The opinion concerns two EC proposals, implementing the European Security Agenda: the proposal for a directive on combatting terrorism and the action plan against trafficking in firearms and explosives. The opinion is based on previous EESC work and its usual focus on protection of fundamental rights. The main conclusions concern the common policy against terrorism and the shared competence of the EU and the Member States, as well as the definitions of terrorist acts and types of them, terminology, the issue of anticipated crime and other risks of collision between security and human rights.
Opinions in the spotlight
In this opinion, the EESC calls for society to begin an economic transition from over-exploitation of resources and a throw-away culture to a more sustainable, job-rich era, based on quality rather than quantity. In order to cope with the fundamental shift to a new economic model with major systemic consequences in many areas, it is recommended that a new cross-cutting and permanent body be set up in the EESC to analyse these developments.
The EESC still considers that Turkey remains a very important partner and that the political will exists to increase levels of cooperation, but only provided that compliance with the fundamental European values and the principles of democracy, the rule of law and human rights is ensured. The EESC believes that ongoing developments have rendered the current Customs Union (CU) agreement obsolete and that the parties to the agreement will have to start serious negotiations on strengthening their economic ties by establishing a new type of trade agreement that reflects current needs. The recent adjustments and best practices implemented in various trade agreements have transformed models for sustainability, transparency and the involvement of the social partners and civil society in international trade agreements.
With this opinion the EESC welcomes the package of measures to adapt copyright to the requirements of the digital economy, by aiming to eliminate fragmentation while, at the same time, enhancing protection for creators. The EESC supports the exclusive related right of publishers to authorise or prohibit the digital use of their press publications for a period of twenty years and urges to harmonise the "freedom of panorama" exception by means of European rules. The EESC also refers to the ECJ judgment stating that, under certain conditions, the lending of a digital copy of a book has similar characteristics to the lending of printed works.
Rural development is a horizontal issue that affects practically all policy areas.
The EESC welcomes the Cork 2.0 Declaration that offers strong ongoing support for a rural policy at EU level. The EESC sees itself as a natural partner when it comes to implementing the declaration, and requests that the Commission continue producing progress reports on said implementation.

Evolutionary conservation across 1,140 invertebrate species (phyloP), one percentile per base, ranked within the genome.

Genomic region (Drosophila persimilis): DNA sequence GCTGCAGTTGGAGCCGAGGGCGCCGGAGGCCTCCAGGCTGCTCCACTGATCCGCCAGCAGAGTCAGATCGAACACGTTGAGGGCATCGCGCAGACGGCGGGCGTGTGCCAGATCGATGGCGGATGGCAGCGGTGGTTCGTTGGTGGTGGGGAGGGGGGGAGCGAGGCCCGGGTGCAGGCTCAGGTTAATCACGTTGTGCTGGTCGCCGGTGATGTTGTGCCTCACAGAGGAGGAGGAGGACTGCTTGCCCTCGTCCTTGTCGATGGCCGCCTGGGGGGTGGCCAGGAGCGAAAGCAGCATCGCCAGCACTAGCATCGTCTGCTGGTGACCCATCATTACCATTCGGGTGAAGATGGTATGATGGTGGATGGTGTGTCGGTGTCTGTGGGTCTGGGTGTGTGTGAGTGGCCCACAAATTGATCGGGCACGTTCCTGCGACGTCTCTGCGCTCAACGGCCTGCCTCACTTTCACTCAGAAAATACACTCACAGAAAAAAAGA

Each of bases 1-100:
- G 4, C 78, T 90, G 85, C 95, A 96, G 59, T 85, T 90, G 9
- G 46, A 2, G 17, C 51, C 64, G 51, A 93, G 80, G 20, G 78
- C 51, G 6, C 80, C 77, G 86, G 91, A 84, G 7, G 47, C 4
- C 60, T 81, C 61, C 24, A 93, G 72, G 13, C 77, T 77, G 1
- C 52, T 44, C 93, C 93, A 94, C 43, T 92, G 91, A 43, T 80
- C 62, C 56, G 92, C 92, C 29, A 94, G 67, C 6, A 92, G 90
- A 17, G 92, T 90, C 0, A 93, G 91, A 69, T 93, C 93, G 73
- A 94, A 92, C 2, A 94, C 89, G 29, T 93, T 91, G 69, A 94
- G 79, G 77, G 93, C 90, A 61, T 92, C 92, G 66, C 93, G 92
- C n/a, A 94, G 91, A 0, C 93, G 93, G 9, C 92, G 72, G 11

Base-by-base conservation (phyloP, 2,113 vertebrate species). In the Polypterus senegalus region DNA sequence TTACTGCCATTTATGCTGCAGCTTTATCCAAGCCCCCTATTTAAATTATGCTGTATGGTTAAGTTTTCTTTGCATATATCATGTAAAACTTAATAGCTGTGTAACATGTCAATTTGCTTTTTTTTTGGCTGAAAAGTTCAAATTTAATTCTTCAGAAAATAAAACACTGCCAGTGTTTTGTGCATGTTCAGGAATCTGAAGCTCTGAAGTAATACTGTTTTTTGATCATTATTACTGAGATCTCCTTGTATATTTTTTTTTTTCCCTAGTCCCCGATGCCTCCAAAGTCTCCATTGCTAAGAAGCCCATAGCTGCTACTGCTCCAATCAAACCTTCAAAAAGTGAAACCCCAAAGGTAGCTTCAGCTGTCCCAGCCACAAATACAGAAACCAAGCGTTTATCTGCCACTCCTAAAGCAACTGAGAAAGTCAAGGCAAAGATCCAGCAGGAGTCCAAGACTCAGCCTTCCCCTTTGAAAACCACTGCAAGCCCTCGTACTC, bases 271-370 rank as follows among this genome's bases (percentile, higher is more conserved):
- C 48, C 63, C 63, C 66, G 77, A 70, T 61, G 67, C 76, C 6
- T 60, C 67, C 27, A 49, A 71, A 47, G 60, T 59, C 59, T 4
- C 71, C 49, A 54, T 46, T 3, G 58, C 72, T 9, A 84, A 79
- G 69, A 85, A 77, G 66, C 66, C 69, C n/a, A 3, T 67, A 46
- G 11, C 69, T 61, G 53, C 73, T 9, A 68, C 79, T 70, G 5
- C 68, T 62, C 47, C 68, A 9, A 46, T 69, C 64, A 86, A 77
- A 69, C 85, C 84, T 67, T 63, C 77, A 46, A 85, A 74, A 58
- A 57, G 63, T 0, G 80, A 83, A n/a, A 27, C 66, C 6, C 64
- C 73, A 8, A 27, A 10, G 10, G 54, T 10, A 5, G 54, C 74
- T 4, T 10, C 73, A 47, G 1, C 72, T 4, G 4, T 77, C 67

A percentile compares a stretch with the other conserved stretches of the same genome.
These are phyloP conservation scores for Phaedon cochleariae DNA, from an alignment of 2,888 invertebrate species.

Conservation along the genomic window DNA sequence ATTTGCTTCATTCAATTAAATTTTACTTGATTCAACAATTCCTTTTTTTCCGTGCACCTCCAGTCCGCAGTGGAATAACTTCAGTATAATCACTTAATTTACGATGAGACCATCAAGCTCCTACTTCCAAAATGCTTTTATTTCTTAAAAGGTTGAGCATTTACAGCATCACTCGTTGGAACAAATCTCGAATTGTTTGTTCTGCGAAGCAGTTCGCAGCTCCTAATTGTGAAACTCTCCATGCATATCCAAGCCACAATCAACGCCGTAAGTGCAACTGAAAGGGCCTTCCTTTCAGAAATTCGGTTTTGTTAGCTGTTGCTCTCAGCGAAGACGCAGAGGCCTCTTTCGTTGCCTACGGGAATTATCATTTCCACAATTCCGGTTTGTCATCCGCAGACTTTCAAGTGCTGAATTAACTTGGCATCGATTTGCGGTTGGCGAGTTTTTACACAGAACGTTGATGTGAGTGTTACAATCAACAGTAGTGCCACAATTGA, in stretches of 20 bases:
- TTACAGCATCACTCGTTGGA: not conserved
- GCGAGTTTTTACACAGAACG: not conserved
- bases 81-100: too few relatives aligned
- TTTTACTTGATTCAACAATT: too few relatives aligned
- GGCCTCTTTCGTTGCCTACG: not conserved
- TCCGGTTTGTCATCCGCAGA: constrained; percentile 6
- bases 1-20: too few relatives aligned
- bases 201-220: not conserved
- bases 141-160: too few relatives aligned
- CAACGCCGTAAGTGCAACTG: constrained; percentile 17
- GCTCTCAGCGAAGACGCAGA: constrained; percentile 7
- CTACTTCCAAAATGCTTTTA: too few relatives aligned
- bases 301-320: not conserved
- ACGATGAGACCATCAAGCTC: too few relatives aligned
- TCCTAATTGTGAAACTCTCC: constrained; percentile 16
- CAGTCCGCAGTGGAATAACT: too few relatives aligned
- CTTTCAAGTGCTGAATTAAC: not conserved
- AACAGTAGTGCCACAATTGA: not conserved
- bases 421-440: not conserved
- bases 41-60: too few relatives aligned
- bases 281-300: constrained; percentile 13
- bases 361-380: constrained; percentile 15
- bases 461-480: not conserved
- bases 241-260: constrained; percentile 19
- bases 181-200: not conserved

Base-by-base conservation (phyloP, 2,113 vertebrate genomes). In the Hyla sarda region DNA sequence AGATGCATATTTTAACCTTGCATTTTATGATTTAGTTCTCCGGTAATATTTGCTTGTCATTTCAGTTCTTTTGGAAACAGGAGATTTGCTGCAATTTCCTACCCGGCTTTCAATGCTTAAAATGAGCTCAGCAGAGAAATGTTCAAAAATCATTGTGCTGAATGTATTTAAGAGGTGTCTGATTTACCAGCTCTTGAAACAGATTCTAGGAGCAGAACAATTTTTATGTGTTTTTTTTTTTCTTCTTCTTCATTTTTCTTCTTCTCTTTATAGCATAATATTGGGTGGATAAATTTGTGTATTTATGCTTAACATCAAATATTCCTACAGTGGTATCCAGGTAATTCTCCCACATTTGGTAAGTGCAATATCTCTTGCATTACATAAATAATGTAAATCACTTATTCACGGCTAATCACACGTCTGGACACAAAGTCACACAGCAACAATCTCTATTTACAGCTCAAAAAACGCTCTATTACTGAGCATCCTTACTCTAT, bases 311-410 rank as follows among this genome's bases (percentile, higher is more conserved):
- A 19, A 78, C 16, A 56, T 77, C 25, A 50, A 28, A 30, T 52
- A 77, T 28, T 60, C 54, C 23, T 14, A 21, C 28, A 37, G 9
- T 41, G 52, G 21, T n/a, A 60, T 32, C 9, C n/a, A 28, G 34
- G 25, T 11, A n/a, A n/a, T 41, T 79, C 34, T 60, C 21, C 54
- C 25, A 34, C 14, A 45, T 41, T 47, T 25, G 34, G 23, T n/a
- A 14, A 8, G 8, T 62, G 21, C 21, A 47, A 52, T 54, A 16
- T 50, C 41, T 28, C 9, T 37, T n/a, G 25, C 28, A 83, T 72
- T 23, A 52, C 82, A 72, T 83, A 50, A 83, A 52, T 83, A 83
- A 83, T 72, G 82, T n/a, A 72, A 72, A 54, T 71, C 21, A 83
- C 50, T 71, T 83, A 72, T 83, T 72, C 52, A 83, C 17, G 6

Rural regions in the EU are not homogeneous and situations vary between and within Member States. These differences mean there is a need for focus and a strategic approach when using available EU funds. This must be based most importantly on initiatives from those living in rural areas.
The EESC believes that the collaborative economy may offer a new opportunity for growth and development for the countries of the EU. The Committee underlines that given the particularly fluid and rapid nature of change in this sector, it is crucial for fiscal regulatory systems and tax regimes to be adapted in an intelligent and flexible way. The EESC urges the Commission and the Member States to work together to adopt an overall legal framework for the collaborative economy that can coordinate and standardise the tax rules that apply to these new forms of economic activity.
The introduction of digitalisation in business is having a momentous impact on the production systems, labour conditions and organisational models of the labour market and the society in general. Quality basic education, high-standard and effective training, lifelong learning, up- and re-skilling for all will be the necessary tools for grasping the job opportunities of the future and fostering enterprise competitiveness. In this context, it is important to keep a human-centred approach and to find ways to accompany vulnerable people who will not be able to respond to the growing demands of the new technological era.
The EESC supports transparent and predictable working conditions for all workers, including in atypical employment, as a concrete step towards implementing the European Social Pillar. The definition of worker and employer should be clarified in the Commission's proposal and on-demand workers be guaranteed a minimum number of hours or pay. The EESC finds the provisions relating to minimum requirements relating to working conditions acceptable, but recommends clarification of certain aspects, recommending a strong role for social dialogue and that responsibility be left up to the national level.
The Commission's initiative follows one of the recommendations of the Agricultural Markets Task Force that the EU should legislate in the areas of UTPs for agricultural products, and responds to some of the conclusions of the 2016 EESC opinion on "A fairer food supply chain".